Deconstructing Dubai

Christopher Hawthorne is the architecture critic of The Times.

Dubai

The Vulnerability of Success

Christopher Davidson

Columbia University Press: 376 pp., $32.50

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Back in February, Related Cos., the developer working with architect Frank Gehry on a $3-billion mixed-use complex on Grand Avenue in downtown Los Angeles, announced it was bringing in a new investment partner: Istithmar, a sovereign wealth fund controlled by the ruling family of Dubai. The deal, which gave Istithmar a 45% stake in the project, was reminiscent of the 1980s, when Japanese companies took advantage of a sagging American economy to acquire skyscrapers and other high-profile buildings in Manhattan and Los Angeles. And as was the case 20 years ago, people began asking curious, anxious questions about the flush foreigners: Where did they get so much cash, and what's leading them to use it to buy up -- or at least buy into -- our skylines?

For many Angelenos, the answer probably seemed obvious: The Istithmar fund gets its money from oil, and Dubai's sheiks are keen to stash it abroad as a way to diversify their portfolios before the petroleum reserves back home run dry. As Christopher Davidson's "Dubai: The Vulnerability of Success" makes clear, though, that explanation is mostly wrong. Dubai, one of seven semiautonomous Persian Gulf sheikdoms that make up the United Arab Emirates, has turned itself into a rising and nimble economic power that actually depends on everything but oil to fill its coffers and fund its wide-ranging domestic and international ambitions.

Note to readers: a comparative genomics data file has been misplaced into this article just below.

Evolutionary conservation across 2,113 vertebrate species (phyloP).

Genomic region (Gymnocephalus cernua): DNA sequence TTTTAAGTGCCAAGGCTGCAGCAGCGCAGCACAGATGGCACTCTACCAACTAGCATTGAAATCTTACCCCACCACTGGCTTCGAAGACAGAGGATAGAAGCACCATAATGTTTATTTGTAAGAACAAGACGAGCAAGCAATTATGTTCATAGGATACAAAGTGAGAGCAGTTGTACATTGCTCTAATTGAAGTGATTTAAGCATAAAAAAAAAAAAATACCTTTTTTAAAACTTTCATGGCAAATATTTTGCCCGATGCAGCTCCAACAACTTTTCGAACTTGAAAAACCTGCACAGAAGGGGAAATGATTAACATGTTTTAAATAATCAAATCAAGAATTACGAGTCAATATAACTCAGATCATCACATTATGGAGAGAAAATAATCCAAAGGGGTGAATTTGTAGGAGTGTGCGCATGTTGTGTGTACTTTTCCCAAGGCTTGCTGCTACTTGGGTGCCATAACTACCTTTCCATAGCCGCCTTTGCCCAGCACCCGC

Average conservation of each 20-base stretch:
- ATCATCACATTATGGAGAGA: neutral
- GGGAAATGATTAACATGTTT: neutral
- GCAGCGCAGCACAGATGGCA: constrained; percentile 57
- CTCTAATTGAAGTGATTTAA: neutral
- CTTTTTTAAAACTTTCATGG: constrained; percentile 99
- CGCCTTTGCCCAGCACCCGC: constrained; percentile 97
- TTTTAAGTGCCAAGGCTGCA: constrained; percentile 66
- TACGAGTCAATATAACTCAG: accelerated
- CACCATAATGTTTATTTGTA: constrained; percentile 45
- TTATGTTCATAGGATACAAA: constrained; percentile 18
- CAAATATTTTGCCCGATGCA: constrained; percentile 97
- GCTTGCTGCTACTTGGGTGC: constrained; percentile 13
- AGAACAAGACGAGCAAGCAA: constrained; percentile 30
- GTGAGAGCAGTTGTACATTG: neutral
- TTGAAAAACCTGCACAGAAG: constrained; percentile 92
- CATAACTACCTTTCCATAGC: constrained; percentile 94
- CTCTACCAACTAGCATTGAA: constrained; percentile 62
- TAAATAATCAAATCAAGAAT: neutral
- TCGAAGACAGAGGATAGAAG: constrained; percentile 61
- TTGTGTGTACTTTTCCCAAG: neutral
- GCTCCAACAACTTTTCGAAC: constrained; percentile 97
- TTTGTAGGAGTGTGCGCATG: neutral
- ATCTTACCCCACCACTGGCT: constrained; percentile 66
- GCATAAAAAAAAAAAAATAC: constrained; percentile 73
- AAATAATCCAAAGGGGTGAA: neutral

Unlike its supremely wealthy neighbor Abu Dhabi, which is practically drowning in petroleum, Dubai never had much of the stuff to begin with. Its production peaked in 1991, at around 420,000 barrels a day -- less than half a percent of what Saudi Arabia now produces -- and today no more than 5% of Dubai's GDP comes from oil-related revenue. The rest is provided by a remarkably forward-looking economic engine that draws steady profits from trade, luxury tourism, high technology and high-profile real estate investments like the one on Bunker Hill.

While we moan about gas prices and try rather fitfully to imagine a post-petroleum urban future, Dubai has largely already arrived there. Even as construction workers hammer away at the 2,300-foot-high Burj Dubai tower, which will rank when finished later this year as the tallest building in the world, Dubai is showing its ambition below ground as well. The emirate is building a sophisticated subway system that will be mostly complete by 2010 and rival any in the developing world -- and many (ahem) in the West.

As Davidson traces Dubai's rise from sleepy Gulf port to player on the world scene, he devotes equal time to highlighting "several key problems that lie beneath the emirate's glittering facade." Now a fellow at the Institute for Middle Eastern and Islamic Studies at England's Durham University, Davidson earlier worked as an assistant professor of political science at the Sheikh Zayed University in Abu Dhabi and Dubai, and his familiarity with the quirks and customs of Dubai helps lift the text, while quite dry, above typical think-tank fare.

The book defines Dubai as a new breed of political and urban animal, equal parts Las Vegas and Singapore. Nominally Islamic but increasingly Western on its public face, Dubai combines laissez-faire economic policies with an unapologetically closed political system. As a place to run an international business, Dubai has few peers, as was demonstrated last year when defense contractor Halliburton, to Washington's chagrin, relocated its corporate headquarters there from Houston. As a political entity, Davidson writes, "Dubai is still an autocracy, where real evidence of an opening for true democracy proves hard to find, and where far less political reform has occurred than in neighboring Gulf states, including even Saudi Arabia."